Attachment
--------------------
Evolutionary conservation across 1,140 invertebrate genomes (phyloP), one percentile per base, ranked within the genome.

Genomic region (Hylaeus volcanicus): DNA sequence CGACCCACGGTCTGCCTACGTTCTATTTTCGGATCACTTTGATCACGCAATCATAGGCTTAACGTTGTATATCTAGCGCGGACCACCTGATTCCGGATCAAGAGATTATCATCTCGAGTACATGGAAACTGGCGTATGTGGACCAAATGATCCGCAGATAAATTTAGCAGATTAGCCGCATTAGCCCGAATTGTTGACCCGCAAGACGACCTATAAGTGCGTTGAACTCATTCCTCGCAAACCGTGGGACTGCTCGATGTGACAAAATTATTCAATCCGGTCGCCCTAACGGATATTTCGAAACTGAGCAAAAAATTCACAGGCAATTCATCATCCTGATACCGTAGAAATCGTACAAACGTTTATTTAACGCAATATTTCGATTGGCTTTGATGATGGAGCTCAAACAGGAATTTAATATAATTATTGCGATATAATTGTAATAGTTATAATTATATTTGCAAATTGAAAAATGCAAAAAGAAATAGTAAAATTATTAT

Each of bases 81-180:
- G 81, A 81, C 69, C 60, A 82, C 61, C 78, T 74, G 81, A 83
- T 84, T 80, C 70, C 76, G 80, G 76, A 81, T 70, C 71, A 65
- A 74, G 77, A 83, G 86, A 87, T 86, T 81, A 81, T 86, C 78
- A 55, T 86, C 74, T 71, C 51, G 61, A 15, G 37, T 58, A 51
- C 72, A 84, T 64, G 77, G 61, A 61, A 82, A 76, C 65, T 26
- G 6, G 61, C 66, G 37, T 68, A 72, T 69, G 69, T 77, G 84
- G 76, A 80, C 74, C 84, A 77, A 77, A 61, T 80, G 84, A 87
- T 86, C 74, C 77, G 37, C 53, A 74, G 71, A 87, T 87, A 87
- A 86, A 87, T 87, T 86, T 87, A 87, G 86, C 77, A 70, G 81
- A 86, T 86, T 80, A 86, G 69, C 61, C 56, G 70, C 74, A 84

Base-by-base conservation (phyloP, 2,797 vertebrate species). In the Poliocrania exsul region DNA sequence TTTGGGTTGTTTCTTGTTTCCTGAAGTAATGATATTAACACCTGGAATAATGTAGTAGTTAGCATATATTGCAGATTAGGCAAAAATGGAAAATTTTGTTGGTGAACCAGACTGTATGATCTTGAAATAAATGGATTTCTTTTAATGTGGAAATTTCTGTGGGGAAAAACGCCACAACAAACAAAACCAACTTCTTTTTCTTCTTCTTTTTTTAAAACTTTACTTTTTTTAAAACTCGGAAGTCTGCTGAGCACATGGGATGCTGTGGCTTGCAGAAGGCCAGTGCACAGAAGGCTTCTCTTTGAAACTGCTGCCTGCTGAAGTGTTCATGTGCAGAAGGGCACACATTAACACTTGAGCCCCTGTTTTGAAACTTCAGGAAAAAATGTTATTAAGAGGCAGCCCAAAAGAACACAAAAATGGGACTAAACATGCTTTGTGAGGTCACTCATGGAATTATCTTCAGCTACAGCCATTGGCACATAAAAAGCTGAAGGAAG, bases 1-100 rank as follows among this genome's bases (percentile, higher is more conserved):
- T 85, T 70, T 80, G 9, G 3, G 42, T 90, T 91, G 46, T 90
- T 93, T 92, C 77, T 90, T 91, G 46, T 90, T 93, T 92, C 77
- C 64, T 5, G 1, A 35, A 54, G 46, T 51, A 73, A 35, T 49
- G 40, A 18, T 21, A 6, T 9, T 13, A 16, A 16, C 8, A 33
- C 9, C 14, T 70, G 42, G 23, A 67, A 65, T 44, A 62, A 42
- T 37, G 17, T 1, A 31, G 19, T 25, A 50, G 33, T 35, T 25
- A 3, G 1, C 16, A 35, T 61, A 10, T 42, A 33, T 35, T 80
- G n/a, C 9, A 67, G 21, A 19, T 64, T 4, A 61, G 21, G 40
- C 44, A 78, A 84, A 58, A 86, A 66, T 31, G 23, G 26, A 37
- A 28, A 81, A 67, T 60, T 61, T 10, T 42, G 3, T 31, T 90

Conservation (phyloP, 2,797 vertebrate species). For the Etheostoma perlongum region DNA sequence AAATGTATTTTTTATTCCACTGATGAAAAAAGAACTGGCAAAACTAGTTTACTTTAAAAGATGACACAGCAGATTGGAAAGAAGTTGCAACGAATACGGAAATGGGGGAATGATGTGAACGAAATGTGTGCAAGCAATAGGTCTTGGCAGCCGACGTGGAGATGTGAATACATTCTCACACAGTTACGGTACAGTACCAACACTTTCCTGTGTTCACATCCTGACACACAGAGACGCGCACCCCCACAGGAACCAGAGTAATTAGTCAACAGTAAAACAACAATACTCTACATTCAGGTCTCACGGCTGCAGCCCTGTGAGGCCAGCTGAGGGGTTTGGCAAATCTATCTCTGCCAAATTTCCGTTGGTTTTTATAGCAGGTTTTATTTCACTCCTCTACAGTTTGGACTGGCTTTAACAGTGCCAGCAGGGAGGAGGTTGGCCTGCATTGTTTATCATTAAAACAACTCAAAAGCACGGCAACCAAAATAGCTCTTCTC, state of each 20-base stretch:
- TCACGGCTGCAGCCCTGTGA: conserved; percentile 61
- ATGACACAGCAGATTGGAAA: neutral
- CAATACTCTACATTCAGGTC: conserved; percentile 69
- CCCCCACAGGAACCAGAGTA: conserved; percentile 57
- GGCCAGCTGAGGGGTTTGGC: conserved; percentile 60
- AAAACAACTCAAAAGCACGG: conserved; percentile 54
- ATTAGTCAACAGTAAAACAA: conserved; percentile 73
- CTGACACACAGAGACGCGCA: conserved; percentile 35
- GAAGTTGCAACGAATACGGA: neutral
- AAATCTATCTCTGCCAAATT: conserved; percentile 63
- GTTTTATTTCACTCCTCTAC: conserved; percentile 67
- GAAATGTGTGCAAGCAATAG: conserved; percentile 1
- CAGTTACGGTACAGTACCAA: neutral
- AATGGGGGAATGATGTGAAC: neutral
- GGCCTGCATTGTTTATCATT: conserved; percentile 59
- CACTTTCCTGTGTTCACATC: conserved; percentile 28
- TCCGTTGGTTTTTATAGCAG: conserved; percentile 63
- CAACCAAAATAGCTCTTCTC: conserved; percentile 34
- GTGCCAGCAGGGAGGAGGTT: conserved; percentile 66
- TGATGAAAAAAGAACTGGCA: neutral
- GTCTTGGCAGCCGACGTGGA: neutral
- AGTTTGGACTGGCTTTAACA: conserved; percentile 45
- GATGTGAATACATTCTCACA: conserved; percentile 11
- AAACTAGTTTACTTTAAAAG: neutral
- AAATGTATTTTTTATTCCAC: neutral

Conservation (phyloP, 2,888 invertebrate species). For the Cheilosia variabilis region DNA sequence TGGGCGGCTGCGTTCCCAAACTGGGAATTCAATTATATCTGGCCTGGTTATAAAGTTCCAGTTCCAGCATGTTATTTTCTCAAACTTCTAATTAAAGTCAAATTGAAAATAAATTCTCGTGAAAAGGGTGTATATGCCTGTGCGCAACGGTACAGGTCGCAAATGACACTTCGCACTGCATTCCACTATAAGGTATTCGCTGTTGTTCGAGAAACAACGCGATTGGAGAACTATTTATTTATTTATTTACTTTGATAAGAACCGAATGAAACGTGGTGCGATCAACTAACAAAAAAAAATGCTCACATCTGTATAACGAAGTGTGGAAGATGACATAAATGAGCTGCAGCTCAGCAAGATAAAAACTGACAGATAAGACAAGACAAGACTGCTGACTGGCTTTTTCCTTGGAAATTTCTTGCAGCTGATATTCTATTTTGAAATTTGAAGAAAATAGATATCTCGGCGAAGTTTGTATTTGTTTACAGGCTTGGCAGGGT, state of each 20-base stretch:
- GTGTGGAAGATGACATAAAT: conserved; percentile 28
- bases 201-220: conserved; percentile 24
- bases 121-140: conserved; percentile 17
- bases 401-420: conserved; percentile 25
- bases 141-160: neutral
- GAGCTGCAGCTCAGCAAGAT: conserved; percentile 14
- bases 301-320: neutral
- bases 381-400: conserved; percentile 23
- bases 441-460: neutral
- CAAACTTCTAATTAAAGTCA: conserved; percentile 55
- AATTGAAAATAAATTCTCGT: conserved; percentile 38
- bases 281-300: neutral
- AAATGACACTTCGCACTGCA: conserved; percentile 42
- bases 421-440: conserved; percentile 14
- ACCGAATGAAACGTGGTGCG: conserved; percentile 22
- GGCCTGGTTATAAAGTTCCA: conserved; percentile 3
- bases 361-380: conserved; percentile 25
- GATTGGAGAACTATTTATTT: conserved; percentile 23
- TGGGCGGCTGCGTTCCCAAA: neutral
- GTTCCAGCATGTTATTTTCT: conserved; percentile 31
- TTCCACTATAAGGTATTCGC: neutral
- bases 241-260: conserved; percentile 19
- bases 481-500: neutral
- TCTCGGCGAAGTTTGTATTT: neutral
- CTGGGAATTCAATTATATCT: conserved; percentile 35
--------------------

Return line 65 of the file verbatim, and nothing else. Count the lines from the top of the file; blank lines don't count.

- bases 421-440: conserved; percentile 14